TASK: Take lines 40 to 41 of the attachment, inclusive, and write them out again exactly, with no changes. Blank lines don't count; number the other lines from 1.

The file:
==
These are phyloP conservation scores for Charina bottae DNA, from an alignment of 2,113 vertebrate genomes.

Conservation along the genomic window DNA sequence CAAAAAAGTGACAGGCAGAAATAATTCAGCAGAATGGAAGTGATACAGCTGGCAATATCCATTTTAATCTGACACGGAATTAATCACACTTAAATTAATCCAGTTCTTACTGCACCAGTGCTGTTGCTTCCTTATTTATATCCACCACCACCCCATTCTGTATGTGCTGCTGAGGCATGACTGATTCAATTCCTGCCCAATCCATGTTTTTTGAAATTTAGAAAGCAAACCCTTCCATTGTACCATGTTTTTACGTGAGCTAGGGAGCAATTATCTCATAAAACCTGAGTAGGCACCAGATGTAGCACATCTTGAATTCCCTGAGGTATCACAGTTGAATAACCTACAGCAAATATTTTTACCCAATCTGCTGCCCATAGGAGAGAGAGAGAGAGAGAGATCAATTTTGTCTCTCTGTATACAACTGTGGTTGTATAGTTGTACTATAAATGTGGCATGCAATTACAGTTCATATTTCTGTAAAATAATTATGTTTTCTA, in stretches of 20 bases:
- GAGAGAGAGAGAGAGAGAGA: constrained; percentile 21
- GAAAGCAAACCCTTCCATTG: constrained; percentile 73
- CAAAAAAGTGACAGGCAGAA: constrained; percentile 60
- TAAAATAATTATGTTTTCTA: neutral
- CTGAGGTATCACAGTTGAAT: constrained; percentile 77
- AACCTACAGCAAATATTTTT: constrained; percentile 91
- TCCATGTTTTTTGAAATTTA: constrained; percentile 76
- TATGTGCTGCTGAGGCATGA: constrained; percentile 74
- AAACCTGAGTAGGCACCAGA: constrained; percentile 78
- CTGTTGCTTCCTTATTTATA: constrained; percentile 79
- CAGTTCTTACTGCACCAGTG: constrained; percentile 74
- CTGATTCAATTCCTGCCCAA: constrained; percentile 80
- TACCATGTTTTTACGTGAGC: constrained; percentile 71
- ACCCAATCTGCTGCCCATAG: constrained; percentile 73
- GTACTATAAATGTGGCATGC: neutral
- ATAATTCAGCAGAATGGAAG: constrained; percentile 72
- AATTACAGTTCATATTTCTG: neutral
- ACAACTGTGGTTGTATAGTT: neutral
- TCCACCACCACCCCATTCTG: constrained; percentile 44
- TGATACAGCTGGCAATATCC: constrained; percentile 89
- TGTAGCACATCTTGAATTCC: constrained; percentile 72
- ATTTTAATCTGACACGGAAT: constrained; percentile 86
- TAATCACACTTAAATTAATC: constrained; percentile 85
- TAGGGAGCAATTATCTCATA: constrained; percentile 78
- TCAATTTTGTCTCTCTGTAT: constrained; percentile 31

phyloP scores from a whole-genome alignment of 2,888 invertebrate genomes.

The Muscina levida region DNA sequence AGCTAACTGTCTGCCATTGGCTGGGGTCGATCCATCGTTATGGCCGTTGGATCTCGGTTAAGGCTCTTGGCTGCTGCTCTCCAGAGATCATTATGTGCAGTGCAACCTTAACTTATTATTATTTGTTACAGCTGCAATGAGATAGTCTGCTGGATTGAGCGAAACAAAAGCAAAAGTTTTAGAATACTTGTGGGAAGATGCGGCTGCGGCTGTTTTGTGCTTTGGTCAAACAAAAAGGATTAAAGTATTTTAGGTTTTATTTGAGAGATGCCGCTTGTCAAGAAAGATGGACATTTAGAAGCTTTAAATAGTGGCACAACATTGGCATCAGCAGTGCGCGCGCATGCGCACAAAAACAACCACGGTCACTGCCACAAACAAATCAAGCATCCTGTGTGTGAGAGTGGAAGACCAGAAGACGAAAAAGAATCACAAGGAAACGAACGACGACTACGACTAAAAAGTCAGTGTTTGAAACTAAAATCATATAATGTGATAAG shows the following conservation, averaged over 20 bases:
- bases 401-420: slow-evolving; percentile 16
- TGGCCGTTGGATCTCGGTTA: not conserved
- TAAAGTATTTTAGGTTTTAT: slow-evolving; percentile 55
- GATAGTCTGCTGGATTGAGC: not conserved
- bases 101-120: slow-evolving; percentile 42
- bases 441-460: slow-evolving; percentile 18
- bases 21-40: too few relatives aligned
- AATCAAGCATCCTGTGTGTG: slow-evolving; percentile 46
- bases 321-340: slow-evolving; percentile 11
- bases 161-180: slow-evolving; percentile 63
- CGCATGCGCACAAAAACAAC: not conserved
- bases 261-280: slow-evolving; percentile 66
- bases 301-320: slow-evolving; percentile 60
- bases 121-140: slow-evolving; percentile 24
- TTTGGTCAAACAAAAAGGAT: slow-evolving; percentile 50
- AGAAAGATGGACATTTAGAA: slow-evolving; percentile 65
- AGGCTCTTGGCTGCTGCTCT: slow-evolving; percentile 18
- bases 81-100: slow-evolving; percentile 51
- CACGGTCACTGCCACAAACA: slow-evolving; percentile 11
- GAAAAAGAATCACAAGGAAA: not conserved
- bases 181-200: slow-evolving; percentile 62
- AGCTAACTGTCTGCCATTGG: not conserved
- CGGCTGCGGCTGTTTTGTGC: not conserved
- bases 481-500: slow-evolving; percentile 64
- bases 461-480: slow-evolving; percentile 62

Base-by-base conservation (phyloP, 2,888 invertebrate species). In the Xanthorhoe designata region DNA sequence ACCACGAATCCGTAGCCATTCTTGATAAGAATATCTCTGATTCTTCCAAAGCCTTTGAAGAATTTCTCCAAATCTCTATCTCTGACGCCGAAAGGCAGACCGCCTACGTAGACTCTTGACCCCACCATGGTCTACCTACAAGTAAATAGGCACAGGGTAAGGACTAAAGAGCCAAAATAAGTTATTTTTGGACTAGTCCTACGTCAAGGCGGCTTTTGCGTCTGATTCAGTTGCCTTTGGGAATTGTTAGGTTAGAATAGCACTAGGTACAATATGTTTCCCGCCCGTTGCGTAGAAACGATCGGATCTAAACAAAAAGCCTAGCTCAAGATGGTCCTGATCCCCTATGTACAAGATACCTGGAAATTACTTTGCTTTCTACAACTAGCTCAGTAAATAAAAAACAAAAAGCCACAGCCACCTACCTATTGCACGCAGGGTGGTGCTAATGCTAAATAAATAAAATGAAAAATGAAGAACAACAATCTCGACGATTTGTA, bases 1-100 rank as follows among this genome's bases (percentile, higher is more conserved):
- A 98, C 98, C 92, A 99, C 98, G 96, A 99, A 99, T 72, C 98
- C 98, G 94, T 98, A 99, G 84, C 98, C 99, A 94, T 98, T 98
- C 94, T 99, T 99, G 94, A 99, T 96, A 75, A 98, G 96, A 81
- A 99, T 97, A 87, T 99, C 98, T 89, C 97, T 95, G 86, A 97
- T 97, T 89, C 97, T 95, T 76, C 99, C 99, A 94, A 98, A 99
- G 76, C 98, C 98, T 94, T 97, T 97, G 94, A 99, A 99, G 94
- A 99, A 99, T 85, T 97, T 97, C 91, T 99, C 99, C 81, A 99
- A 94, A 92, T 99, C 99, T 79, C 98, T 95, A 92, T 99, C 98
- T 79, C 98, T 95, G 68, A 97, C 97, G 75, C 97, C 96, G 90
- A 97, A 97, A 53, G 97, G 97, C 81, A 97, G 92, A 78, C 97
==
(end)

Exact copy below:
- CGCATGCGCACAAAAACAAC: not conserved
- bases 261-280: slow-evolving; percentile 66